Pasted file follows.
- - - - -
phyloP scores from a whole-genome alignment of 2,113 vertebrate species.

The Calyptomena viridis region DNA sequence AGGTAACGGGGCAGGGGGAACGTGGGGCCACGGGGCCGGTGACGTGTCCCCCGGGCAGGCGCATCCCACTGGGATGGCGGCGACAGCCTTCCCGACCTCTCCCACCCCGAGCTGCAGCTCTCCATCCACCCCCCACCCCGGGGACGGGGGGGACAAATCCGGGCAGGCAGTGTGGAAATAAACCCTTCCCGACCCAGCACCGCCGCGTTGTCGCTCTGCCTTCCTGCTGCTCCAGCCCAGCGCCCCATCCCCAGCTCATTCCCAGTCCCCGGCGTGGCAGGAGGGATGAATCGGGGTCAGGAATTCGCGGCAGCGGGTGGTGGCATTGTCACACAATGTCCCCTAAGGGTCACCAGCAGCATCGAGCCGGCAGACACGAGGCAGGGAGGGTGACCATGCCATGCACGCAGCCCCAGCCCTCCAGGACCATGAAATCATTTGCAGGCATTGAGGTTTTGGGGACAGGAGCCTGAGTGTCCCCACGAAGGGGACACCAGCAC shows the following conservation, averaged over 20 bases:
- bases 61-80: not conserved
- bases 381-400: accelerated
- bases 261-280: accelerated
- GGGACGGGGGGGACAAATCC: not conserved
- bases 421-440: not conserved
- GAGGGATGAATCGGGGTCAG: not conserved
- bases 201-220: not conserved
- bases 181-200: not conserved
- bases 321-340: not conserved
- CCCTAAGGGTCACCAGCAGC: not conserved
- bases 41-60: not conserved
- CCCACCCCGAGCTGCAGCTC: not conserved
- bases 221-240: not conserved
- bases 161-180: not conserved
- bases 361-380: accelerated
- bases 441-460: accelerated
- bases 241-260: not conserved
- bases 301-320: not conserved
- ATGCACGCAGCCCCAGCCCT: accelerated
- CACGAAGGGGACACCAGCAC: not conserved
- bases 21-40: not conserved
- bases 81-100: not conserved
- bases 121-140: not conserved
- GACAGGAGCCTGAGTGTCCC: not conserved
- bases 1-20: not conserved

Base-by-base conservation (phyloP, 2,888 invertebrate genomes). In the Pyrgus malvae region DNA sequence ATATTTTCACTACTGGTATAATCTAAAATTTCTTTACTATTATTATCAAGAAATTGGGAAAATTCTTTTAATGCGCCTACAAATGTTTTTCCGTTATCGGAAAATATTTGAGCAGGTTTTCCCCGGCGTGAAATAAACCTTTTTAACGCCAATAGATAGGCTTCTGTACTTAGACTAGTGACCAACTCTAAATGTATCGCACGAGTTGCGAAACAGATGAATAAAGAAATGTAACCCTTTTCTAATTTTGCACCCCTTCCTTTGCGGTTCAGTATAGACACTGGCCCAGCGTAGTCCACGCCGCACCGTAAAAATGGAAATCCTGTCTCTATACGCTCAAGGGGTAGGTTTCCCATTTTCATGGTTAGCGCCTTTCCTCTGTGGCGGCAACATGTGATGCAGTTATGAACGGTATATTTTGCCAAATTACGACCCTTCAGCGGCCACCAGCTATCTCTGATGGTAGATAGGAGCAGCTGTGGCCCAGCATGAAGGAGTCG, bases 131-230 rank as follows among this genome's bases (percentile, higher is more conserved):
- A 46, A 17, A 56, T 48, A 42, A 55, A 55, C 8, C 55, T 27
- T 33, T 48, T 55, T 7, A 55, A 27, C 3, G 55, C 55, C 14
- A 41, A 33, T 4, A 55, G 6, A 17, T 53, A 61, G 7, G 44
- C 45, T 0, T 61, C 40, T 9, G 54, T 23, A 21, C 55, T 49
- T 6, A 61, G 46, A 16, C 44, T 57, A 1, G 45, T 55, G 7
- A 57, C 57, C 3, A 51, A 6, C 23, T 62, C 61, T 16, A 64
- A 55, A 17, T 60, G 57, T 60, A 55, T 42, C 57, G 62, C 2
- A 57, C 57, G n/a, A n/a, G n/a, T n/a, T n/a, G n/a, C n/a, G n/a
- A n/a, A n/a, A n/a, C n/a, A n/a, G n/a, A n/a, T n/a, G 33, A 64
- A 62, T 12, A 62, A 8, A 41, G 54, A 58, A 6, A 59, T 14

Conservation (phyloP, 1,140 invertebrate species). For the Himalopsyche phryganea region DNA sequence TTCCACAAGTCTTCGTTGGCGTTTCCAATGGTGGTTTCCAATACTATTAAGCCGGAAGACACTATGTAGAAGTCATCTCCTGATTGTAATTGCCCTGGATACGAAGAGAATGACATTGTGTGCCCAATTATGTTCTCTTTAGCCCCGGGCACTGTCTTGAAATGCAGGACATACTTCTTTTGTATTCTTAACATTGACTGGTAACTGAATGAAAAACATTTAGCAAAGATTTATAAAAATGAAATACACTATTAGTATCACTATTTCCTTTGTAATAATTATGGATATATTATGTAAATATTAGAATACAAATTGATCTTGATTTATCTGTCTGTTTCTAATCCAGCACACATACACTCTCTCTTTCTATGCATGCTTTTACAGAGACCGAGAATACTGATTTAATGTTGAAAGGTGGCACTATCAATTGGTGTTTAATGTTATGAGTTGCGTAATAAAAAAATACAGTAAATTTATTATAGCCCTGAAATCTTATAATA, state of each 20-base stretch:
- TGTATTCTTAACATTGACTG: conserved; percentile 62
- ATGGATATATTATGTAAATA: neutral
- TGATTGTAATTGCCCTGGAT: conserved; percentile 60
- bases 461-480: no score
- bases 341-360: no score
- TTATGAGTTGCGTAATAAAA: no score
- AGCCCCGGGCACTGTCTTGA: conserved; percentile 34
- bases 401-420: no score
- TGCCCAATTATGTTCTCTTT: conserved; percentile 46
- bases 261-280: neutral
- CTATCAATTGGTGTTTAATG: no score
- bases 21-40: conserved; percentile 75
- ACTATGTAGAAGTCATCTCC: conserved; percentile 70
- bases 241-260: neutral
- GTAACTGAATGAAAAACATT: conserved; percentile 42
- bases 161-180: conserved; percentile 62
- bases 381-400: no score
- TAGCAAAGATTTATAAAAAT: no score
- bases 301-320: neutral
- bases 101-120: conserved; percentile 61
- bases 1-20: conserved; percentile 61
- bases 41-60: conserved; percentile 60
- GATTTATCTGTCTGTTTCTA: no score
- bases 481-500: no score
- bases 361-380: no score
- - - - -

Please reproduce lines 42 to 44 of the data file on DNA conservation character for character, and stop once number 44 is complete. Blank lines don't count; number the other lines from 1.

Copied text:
- TGATTGTAATTGCCCTGGAT: conserved; percentile 60
- bases 461-480: no score
- bases 341-360: no score